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cotyledon expansion

Michael M. Neff mneff at AIM.SALK.EDU
Tue Apr 9 23:36:04 EST 1996

>Dear Netters,
>I would like to find informations and/or references concerning the
>expansion of the cotyledons in germinating Arabidopsis : is it only due to
>cell expansion or cell division and expansion?
>Thank you for your help.
>Michel Herzog

Michel and netters,
        I too am interested in cotyledon development.  As a graduate
student I was involved in studying cotyledon expansion in the
photomorphogenic mutants phyB and hy4.
        One study showed that phytochrome B regulates cotyledon expansion
in bright-red light.  Cotyledons of phyB mutants fail to expand to
wild-type levels on intact seedlings.  Epidermal cell measurements have
show that both cell division and cell expansion are under the control of
PHYB with the primary influence being cell expansion.  Furthermore, when
phyB mutant cotyledons are excised from the rest of the seedling, they
maintain their mutant phenotype indicating the organ autonomous nature of
this control.  This work was published in the following article:

Neff MM and Van Volkenburgh E, (1994) Light-stimulated cotyledon expansion
in Arabidopsis  seedlings:  The role of phytochrome B.  Plant Physiology
104: 1027-1032

        Another study that I was involved with demonstrated the role of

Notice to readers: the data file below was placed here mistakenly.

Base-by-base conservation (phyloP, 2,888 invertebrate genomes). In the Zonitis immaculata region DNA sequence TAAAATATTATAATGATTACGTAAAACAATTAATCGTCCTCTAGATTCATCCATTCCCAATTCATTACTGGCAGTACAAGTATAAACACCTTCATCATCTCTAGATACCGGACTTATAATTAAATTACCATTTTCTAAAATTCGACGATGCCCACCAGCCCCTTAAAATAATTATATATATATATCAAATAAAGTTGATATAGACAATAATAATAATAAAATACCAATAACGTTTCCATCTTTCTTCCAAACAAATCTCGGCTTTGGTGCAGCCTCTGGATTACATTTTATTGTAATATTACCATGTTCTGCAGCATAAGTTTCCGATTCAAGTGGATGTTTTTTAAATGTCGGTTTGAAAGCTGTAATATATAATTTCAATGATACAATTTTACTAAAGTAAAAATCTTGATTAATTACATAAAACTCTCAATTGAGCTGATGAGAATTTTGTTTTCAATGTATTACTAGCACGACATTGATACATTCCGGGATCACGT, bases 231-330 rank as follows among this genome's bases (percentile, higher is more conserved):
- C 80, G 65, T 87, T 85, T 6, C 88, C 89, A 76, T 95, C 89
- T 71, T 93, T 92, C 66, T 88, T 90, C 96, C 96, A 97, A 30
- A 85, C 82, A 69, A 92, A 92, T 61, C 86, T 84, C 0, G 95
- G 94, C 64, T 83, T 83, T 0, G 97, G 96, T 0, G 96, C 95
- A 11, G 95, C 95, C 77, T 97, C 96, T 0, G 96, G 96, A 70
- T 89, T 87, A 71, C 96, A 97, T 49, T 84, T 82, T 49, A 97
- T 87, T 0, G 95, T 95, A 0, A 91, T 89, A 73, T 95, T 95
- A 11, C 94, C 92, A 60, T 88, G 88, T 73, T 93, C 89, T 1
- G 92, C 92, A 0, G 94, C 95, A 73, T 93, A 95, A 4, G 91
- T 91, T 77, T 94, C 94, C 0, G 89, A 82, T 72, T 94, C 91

CRY1 in bright-blue light stimulated cotyledon expansion.  In this case,
hy4 mutants have small cotyledons in bright blue light.  However, when
these cotyledons are excised from the rest of the seedling they expand as
well as the wild type.  This suggests that the CRY1's control of cotyledon
expansion involves other parts of the seedling.  This reference for this
work is:

Blum DE, Neff MM and Van Volkenburgh E, (1994) Light-stimulated cotyledon
expansion in the blu3 and hy4 mutants of Arabidopsis thaliana.  Plant
Physiology 105:  1433-1436

        I hope this helps in your quest for information about cotyledon
expansion in developing Arabidopsis seedlings.

Michael M. Neff

Plant Biology Laboratories
The Salk Institute for Biological Studies
10010 N. Torrey Pines Rd.
La Jolla, CA   92186-5800

Phone:  (619) 453-4100 ex. 1480
Fax:  (619) 558-6379
email:  mneff at aim.salk.edu

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